14. This rule was applied in In re. Dunstan, Dunstan v. Dunstan  2 Ch.304 A testatrix by her will gave freeholds absolutely to A, subject to the bequest that whatever out of the freeholds should remain after A's death shall be given to a named charity. It was held that if A had survived the testatrix the gift to the charity would have been repugnant and void, and A would have taken the freeholds absolutely. But since A died in the lifetime of the testatrix, the doctrine of repugnancy did not apply, and the gift to charity was accelerated and took effect.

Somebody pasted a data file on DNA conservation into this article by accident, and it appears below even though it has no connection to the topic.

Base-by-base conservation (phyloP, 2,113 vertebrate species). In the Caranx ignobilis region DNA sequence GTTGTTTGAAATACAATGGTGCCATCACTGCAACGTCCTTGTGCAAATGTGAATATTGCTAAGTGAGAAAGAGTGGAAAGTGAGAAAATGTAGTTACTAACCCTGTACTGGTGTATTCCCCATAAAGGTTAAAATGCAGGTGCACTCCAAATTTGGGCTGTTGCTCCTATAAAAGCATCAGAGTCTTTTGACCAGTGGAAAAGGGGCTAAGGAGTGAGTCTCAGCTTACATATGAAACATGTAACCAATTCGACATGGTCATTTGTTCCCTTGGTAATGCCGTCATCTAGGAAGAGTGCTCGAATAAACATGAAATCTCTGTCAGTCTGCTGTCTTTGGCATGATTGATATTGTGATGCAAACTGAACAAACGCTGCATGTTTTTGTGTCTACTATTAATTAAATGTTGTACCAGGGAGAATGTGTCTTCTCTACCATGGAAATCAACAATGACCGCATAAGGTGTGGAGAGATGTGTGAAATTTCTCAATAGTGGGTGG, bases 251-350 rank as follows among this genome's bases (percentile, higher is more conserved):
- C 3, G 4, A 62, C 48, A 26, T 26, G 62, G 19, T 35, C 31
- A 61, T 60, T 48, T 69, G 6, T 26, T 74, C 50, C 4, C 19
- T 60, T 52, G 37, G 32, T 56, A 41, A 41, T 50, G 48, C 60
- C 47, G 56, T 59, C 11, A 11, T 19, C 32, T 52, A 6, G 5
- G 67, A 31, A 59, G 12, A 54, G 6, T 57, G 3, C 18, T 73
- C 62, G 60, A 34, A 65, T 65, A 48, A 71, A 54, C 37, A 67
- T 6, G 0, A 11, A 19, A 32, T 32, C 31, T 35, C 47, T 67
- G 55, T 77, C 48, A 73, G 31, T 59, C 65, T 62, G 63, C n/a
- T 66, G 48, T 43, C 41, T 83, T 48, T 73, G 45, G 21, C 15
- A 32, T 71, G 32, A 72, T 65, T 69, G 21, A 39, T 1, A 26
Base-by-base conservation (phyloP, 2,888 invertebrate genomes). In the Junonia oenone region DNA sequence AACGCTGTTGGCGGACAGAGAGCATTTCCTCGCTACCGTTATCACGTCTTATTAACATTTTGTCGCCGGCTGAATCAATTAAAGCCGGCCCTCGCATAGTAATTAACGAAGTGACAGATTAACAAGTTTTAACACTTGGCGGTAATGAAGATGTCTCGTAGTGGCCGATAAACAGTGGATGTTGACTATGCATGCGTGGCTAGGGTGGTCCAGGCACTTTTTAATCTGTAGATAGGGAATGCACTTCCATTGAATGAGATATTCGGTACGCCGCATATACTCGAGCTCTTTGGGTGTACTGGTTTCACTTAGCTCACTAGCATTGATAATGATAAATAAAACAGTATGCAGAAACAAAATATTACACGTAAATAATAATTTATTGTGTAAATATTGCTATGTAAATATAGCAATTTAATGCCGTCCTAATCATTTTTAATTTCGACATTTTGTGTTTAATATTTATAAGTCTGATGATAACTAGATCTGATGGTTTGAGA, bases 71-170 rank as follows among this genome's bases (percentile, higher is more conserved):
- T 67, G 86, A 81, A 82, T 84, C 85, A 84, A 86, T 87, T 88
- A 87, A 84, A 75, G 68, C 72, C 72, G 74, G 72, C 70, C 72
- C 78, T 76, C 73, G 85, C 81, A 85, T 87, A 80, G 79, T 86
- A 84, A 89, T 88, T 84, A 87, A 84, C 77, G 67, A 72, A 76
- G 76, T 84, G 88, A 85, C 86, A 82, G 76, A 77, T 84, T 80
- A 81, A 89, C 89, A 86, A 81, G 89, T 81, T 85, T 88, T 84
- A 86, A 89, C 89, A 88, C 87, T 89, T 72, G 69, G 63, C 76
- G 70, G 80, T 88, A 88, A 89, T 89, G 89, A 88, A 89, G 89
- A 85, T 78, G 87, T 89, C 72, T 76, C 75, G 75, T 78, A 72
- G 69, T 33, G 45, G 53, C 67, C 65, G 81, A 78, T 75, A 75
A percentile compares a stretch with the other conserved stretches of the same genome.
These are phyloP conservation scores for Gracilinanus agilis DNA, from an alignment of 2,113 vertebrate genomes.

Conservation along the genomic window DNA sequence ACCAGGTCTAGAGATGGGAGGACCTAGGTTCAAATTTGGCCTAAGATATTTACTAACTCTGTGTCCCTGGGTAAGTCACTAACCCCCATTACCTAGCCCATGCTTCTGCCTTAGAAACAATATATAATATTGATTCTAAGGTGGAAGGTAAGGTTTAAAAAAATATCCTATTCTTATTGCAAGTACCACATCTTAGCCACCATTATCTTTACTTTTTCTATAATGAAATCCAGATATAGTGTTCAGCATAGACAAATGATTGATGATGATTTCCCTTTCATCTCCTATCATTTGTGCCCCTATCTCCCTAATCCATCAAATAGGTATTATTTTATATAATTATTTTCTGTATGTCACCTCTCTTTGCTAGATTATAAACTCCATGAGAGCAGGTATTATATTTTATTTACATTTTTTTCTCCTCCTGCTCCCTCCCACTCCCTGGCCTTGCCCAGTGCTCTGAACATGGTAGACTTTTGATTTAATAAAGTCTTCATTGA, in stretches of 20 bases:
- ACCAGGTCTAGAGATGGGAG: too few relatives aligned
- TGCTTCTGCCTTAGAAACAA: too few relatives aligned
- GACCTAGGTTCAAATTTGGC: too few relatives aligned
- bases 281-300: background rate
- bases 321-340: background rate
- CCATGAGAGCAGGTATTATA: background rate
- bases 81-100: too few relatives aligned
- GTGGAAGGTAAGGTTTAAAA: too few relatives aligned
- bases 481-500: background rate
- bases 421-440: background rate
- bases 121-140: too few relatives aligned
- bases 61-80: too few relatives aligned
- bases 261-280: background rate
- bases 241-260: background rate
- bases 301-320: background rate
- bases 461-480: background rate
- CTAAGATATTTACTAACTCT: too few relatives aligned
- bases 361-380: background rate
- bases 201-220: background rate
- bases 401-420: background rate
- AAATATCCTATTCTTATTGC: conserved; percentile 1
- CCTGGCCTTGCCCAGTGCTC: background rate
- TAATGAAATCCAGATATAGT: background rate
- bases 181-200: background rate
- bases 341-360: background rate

15. Mangamma died during the lifetime of the testator : thereby the estate in Sch. E properties granted to Venkataswamy and his brother Seshagirirao was accelerated. The plaintiffs are therefore not entitled to any share in Sch. E properties.
16. The decree of the High Court is modified. It is declared that there is intestacy in respect of a half share in the fund arising by sale of Sch. C properties, and the plaintiff and the 24th defendant are entitled to take that half share in the fund. It is directed that the Trial Court will issue appropriate directions for application of the other half of the fund arising by sale of Sch. C properties for constructing Ramamandiram at Rajavaram village as directed by the testator in his will. Subject to this modification the appeal will be dismissed. The appellant will pay 3/4th of the costs of the contesting respondents in this Court.